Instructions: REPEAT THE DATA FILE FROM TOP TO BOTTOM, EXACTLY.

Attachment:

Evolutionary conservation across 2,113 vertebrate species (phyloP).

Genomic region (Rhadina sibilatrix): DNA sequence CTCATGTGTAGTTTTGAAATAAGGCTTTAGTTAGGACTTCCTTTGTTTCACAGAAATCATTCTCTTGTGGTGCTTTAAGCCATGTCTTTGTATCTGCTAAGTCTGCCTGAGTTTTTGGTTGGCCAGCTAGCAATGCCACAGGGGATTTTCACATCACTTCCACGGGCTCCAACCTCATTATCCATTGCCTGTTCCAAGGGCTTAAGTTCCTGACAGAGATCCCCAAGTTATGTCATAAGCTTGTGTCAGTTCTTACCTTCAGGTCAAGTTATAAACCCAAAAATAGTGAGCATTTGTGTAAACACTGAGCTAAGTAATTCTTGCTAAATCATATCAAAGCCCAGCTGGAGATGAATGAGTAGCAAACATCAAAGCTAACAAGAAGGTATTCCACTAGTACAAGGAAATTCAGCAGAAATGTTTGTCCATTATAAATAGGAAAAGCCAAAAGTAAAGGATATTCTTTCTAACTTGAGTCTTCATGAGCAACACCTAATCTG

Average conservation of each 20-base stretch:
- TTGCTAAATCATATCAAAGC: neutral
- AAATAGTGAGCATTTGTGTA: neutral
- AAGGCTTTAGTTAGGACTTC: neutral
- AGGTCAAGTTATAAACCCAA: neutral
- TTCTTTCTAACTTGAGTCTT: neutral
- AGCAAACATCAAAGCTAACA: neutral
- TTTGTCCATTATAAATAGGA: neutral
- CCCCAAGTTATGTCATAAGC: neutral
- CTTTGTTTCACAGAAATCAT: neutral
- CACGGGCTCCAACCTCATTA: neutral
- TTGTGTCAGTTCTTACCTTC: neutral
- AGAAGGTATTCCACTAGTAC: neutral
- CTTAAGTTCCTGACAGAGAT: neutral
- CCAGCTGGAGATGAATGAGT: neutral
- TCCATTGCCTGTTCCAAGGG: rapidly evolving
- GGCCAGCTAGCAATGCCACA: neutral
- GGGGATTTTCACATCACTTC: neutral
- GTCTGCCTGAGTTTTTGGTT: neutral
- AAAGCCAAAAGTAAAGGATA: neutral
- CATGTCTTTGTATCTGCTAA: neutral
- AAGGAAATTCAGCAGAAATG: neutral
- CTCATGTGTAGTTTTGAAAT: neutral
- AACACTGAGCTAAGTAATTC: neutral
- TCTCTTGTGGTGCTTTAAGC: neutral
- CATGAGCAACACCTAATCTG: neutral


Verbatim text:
Evolutionary conservation across 2,113 vertebrate species (phyloP).

Genomic region (Rhadina sibilatrix): DNA sequence CTCATGTGTAGTTTTGAAATAAGGCTTTAGTTAGGACTTCCTTTGTTTCACAGAAATCATTCTCTTGTGGTGCTTTAAGCCATGTCTTTGTATCTGCTAAGTCTGCCTGAGTTTTTGGTTGGCCAGCTAGCAATGCCACAGGGGATTTTCACATCACTTCCACGGGCTCCAACCTCATTATCCATTGCCTGTTCCAAGGGCTTAAGTTCCTGACAGAGATCCCCAAGTTATGTCATAAGCTTGTGTCAGTTCTTACCTTCAGGTCAAGTTATAAACCCAAAAATAGTGAGCATTTGTGTAAACACTGAGCTAAGTAATTCTTGCTAAATCATATCAAAGCCCAGCTGGAGATGAATGAGTAGCAAACATCAAAGCTAACAAGAAGGTATTCCACTAGTACAAGGAAATTCAGCAGAAATGTTTGTCCATTATAAATAGGAAAAGCCAAAAGTAAAGGATATTCTTTCTAACTTGAGTCTTCATGAGCAACACCTAATCTG

Average conservation of each 20-base stretch:
- TTGCTAAATCATATCAAAGC: neutral
- AAATAGTGAGCATTTGTGTA: neutral
- AAGGCTTTAGTTAGGACTTC: neutral
- AGGTCAAGTTATAAACCCAA: neutral
- TTCTTTCTAACTTGAGTCTT: neutral
- AGCAAACATCAAAGCTAACA: neutral
- TTTGTCCATTATAAATAGGA: neutral
- CCCCAAGTTATGTCATAAGC: neutral
- CTTTGTTTCACAGAAATCAT: neutral
- CACGGGCTCCAACCTCATTA: neutral
- TTGTGTCAGTTCTTACCTTC: neutral
- AGAAGGTATTCCACTAGTAC: neutral
- CTTAAGTTCCTGACAGAGAT: neutral
- CCAGCTGGAGATGAATGAGT: neutral
- TCCATTGCCTGTTCCAAGGG: rapidly evolving
- GGCCAGCTAGCAATGCCACA: neutral
- GGGGATTTTCACATCACTTC: neutral
- GTCTGCCTGAGTTTTTGGTT: neutral
- AAAGCCAAAAGTAAAGGATA: neutral
- CATGTCTTTGTATCTGCTAA: neutral
- AAGGAAATTCAGCAGAAATG: neutral
- CTCATGTGTAGTTTTGAAAT: neutral
- AACACTGAGCTAAGTAATTC: neutral
- TCTCTTGTGGTGCTTTAAGC: neutral
- CATGAGCAACACCTAATCTG: neutral